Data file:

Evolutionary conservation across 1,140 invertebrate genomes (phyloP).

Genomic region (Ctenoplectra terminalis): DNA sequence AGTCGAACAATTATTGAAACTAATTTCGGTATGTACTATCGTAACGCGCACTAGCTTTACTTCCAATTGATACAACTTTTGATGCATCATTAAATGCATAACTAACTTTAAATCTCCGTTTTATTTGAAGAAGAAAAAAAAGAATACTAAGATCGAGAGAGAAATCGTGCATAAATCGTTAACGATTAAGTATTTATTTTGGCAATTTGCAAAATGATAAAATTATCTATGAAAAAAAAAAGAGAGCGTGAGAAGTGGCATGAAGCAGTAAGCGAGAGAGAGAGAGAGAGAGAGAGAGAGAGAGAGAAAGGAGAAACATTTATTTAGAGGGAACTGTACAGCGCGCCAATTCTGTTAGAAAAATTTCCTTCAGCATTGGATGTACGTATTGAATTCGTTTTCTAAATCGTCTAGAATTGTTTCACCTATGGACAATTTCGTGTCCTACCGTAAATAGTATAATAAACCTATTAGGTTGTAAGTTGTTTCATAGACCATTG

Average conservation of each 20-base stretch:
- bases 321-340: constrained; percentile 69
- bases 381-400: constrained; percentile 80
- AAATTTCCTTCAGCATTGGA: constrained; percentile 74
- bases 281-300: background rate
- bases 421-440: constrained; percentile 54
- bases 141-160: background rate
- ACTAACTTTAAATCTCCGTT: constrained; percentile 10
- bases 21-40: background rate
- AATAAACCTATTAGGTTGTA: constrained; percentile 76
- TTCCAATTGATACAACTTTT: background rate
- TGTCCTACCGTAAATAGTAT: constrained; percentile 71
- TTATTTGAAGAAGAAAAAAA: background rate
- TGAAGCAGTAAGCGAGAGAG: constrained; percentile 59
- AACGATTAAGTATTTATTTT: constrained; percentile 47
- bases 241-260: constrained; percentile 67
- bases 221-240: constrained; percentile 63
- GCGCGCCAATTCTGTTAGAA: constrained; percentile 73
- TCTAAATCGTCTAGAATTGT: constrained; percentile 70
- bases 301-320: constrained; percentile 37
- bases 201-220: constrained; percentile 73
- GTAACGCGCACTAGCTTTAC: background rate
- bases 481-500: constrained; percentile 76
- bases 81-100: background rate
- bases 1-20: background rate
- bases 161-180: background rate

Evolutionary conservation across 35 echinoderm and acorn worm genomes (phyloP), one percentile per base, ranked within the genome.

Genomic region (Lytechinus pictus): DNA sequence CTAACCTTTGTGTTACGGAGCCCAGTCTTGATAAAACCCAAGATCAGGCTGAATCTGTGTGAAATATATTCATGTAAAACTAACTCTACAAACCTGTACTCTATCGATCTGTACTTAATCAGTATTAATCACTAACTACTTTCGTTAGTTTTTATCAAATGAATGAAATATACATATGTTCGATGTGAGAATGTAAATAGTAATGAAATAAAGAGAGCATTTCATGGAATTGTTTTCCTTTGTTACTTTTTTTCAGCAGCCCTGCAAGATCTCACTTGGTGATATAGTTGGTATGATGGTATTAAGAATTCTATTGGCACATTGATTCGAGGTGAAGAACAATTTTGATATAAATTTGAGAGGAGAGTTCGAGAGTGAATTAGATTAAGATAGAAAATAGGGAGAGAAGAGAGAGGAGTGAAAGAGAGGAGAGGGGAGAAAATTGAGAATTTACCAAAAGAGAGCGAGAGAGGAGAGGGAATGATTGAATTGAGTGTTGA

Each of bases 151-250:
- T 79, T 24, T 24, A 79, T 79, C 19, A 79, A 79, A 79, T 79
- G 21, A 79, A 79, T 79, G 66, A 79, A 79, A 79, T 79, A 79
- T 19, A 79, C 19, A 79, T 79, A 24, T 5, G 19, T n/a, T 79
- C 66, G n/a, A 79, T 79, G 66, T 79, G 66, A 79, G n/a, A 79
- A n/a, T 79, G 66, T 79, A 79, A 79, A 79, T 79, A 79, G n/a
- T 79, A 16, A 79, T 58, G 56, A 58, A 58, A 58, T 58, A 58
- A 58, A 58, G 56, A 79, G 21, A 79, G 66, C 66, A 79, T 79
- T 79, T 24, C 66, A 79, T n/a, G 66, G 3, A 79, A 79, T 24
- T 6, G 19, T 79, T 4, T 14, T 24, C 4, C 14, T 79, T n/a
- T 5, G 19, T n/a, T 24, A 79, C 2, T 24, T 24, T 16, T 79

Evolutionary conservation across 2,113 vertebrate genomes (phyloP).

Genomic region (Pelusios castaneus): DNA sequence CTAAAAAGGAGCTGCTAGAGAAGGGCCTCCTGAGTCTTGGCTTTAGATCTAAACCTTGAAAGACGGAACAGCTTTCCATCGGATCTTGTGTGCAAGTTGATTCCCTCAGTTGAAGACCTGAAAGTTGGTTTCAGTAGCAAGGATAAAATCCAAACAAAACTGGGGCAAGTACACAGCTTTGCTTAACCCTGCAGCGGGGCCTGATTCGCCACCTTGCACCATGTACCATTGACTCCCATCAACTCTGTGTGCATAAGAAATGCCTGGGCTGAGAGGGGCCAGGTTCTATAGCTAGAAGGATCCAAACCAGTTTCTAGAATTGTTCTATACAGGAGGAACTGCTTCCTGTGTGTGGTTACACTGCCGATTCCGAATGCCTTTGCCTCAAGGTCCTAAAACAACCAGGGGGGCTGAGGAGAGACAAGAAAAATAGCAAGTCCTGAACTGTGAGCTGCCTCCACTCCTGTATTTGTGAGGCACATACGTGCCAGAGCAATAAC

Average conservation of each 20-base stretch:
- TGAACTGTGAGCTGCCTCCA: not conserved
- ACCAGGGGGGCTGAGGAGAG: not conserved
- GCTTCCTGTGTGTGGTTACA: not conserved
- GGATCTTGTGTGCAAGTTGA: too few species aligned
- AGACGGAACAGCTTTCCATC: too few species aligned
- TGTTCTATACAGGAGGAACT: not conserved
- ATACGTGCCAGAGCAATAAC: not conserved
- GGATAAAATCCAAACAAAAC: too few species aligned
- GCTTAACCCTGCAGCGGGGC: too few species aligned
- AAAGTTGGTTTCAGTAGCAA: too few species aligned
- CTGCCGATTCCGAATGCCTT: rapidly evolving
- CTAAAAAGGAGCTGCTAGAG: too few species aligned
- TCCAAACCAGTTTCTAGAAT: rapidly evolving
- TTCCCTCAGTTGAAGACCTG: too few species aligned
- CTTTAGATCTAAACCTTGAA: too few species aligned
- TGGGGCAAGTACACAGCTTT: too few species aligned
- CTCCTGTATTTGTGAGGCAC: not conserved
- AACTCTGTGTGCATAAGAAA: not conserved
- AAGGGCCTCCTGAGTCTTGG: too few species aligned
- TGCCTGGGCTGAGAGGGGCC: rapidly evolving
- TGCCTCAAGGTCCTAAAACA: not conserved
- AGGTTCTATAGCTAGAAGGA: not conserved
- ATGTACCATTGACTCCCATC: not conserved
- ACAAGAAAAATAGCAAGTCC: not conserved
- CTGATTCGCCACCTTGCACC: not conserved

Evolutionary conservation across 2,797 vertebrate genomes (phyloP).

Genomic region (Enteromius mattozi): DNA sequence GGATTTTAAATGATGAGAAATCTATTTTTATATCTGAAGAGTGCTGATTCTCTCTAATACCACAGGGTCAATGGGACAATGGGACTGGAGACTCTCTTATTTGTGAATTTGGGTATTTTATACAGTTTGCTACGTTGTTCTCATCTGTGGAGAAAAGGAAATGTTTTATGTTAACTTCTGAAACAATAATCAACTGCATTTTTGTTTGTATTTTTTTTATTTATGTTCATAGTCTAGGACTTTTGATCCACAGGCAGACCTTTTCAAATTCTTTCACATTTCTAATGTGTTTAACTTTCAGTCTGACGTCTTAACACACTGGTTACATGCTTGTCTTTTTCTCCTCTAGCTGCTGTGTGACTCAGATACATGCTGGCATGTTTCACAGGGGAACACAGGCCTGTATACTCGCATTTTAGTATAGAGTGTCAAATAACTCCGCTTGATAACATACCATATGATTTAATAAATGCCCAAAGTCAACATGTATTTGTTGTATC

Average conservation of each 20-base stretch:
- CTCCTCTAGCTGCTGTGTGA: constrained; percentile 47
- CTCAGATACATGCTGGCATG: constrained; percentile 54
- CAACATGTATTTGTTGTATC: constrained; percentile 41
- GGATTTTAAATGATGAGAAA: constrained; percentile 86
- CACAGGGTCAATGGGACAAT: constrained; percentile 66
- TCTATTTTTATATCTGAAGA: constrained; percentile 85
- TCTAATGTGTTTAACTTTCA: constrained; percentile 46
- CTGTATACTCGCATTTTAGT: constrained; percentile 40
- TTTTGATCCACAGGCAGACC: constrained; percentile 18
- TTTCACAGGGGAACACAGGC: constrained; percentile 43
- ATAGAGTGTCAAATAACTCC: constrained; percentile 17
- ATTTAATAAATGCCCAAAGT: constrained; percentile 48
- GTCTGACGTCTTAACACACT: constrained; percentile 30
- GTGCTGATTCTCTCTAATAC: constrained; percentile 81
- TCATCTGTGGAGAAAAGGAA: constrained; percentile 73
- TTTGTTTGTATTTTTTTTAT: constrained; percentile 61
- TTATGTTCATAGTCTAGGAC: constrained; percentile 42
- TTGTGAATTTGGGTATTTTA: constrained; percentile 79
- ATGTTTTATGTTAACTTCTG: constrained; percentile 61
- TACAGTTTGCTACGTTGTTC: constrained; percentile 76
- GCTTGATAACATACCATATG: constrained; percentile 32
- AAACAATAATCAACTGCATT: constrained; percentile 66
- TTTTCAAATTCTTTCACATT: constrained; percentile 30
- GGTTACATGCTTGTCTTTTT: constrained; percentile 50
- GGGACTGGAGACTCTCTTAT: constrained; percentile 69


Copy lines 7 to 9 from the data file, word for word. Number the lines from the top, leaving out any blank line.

- bases 281-300: background rate
- bases 421-440: constrained; percentile 54
- bases 141-160: background rate